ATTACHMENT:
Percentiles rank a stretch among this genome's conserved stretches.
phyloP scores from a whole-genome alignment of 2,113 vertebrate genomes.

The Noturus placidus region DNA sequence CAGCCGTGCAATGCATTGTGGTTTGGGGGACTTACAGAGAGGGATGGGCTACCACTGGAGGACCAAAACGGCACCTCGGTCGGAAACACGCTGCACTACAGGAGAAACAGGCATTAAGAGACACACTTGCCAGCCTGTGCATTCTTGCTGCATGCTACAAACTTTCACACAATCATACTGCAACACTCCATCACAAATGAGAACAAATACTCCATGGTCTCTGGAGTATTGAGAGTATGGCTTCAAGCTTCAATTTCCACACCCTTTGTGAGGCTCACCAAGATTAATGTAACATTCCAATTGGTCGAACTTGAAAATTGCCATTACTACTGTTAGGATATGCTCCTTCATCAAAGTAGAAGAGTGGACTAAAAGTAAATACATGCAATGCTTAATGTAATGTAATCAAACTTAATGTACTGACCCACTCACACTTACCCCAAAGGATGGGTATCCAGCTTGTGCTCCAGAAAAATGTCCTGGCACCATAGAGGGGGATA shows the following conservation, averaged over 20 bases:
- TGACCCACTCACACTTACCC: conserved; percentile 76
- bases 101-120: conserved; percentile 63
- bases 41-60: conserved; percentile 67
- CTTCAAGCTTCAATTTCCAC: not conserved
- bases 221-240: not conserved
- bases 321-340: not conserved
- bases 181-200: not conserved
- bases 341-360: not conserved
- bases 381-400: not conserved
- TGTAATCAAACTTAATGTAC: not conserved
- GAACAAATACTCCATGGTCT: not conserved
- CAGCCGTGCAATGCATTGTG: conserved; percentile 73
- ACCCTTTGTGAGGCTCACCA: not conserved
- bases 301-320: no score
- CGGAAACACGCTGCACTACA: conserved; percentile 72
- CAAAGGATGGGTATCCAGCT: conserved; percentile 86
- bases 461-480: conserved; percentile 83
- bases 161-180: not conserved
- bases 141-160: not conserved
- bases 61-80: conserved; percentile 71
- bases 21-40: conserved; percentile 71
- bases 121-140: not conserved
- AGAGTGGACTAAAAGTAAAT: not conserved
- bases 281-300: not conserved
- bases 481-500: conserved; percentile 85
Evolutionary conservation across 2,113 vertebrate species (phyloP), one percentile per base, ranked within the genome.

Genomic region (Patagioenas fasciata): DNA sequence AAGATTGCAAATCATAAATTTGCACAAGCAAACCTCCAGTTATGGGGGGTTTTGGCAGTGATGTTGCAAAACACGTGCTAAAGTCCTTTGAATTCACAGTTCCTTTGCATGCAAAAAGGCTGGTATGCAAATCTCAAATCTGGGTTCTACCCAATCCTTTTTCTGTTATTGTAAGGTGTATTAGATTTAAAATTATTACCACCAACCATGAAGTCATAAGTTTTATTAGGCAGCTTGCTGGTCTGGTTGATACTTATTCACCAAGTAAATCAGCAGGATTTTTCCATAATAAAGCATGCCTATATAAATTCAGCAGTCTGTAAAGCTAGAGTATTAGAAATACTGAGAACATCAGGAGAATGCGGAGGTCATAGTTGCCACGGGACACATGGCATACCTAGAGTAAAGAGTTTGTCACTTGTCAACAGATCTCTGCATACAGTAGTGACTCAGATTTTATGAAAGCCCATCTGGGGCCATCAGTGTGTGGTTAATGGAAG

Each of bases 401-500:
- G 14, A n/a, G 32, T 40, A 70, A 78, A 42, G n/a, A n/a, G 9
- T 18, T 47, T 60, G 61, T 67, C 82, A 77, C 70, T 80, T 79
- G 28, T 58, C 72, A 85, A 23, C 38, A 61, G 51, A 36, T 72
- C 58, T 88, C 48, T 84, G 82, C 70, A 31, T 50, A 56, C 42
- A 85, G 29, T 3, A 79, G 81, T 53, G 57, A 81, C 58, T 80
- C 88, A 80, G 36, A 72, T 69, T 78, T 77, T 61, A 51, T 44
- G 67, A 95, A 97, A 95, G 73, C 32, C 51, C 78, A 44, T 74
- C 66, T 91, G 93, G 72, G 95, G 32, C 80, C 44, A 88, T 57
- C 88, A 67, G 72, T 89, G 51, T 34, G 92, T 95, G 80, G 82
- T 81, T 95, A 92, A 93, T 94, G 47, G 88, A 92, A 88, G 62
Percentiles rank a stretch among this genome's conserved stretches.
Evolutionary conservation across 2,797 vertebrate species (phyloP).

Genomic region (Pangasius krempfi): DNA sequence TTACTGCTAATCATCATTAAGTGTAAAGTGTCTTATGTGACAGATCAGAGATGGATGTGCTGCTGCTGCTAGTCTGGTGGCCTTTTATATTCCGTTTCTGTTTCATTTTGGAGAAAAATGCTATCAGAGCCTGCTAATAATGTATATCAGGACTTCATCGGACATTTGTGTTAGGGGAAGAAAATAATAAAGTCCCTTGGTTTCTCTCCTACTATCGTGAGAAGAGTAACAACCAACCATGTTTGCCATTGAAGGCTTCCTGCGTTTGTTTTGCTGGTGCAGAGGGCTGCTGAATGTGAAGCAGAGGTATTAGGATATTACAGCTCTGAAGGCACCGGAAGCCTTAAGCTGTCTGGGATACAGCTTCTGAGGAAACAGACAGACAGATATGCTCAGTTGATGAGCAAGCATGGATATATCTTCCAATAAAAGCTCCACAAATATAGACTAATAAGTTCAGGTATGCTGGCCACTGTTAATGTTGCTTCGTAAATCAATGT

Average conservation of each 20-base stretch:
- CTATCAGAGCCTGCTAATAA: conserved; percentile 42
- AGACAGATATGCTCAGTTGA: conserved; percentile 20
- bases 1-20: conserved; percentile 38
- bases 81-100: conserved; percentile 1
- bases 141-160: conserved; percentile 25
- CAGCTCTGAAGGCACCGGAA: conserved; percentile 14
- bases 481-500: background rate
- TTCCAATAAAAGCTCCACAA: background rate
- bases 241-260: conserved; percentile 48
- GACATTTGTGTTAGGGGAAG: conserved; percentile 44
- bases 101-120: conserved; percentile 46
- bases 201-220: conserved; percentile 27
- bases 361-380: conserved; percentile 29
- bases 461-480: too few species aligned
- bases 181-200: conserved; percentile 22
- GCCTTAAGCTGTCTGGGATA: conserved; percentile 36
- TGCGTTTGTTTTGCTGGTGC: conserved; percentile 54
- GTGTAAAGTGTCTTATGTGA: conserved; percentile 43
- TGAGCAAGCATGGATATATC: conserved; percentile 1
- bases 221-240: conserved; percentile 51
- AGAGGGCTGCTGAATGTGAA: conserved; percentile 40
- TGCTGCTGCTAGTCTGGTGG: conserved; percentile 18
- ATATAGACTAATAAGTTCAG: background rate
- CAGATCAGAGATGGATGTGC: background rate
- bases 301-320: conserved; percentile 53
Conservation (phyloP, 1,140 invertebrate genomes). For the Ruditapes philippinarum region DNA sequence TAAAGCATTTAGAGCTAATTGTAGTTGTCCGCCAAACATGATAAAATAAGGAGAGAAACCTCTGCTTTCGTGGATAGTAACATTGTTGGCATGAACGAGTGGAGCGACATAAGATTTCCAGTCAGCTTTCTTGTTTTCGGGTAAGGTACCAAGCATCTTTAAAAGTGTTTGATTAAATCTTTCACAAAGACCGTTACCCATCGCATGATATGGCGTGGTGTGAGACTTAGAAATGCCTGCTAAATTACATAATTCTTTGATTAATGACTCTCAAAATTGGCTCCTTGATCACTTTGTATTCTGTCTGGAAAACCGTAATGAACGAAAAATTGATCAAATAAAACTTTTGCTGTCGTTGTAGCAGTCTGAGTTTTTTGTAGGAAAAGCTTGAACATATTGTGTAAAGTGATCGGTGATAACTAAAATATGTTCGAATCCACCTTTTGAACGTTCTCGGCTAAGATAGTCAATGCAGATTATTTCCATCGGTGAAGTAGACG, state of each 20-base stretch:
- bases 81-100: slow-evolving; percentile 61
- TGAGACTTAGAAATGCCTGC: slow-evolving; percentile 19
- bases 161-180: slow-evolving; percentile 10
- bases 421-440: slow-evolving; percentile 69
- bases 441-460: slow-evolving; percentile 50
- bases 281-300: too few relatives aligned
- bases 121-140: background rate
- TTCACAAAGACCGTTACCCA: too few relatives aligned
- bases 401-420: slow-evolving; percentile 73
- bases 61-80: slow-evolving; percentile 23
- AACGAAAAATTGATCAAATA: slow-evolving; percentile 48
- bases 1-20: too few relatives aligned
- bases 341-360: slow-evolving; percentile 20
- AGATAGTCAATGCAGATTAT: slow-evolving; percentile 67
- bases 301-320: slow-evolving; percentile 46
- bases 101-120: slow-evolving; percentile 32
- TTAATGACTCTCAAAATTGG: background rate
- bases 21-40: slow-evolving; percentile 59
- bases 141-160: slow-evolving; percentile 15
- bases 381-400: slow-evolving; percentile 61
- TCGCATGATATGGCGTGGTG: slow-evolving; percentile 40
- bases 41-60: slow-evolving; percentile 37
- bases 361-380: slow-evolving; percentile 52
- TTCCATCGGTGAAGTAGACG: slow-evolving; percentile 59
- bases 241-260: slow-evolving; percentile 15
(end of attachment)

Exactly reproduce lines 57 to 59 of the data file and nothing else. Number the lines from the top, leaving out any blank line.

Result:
- bases 201-220: conserved; percentile 27
- bases 361-380: conserved; percentile 29
- bases 461-480: too few species aligned